Robert Bernstein (Fermilab)
The Mu2e experiment will search for the charged-lepton flavor violating (CLFV) neutrino-less conversion of a negative muon into an electron in the field of a nucleus. The conversion process results in a monochromatic electron with an energy (104.97 MeV) slightly below the muon rest mass. The goal of the experiment is to improve the previous measurement by four orders of magnitude and reach of a SES (single event sensitivity) of 2.5 x 10-17 on the conversion rate, a, a 90% CL of 8 x 10-17, and a 5𝝈 discovery reach of 2 x 10-16.
Although the SM is very well tested in many regimes, it appears likely to be incomplete. In many of the Beyond the Standard Model (BSM) scenarios, rates for CLFV processes are within the reach of the next generation of experiments. In particular, if SUSY particles have masses and couplings within the discovery reach of the LHC, CLFV rates will be observable. On the contrary, many CLFV searches have a sensitivity to new physics that exceeds the LHC reach, bringing the reach of new mass scale up to 104 TeV. In this context, indirect measurements of CLFV will be crucial evidence of new physics. The complementarity of muon to conversion experiments, the MEG and Mu3e experiments, and searches at colliders are complementary and reinforcing.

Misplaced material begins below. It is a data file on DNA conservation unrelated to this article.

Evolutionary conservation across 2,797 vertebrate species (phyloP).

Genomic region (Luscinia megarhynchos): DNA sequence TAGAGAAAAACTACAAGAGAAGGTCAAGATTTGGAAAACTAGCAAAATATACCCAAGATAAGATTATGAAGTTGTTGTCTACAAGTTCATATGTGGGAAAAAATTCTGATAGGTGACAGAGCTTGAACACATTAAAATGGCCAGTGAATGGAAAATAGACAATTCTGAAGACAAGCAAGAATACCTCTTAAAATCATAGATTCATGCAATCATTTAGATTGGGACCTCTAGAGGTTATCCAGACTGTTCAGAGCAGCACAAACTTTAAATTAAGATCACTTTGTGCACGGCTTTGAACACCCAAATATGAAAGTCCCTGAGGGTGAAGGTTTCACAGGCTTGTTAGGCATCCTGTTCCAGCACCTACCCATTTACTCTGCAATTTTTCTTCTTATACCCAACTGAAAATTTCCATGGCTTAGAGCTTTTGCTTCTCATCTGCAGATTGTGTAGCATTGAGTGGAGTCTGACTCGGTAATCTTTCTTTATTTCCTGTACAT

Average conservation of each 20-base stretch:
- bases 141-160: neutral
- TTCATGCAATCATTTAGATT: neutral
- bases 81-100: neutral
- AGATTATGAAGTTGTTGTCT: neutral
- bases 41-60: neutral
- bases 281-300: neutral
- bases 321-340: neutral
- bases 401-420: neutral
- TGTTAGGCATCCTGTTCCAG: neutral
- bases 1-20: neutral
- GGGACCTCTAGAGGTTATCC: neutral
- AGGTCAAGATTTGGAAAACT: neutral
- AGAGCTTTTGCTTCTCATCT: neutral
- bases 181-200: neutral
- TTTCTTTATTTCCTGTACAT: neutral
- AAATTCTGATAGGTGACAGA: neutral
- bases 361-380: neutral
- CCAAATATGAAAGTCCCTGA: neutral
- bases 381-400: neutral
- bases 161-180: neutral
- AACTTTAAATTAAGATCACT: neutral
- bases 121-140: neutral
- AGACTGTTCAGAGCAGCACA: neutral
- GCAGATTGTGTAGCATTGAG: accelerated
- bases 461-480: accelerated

The experiment goal is obtained with a very intense pulsed negative muon beam sent to an Aluminum target for a total number of ~1018 stopped muons in three years of running. A sophisticated magnetic system composed of a production, a transport and a detector solenoid. I will discuss this highly efficient system for the production and transport of the muons.
The improvement with respect to previous conversion experiments is based on four elements: the muon intensity, the beam structure layout, the extinction of out of time particles, and excellent momentum resolution and particle identification. The conversion electron will be reconstructed and separated by the Decay in Orbit (DIO) background by a very high resolution (120 keV) straw-tube tracking system. The crystal calorimeter system will confirm that the candidates are indeed electrons by performing a powerful mu/e rejection. A Cosmic Ray Veto system surrounds the detector solenoid and will minimize the cosmic-ray based background.
The Mu2e experiment is under design and construction at the Fermilab Muon Campus. We expect to begin the experiment near the end of 2020 with 3 years of running from 2021 to 2023. I will also discuss upgrades already being planned for an additional order of magnitude reach in searches or a program to explore a signal.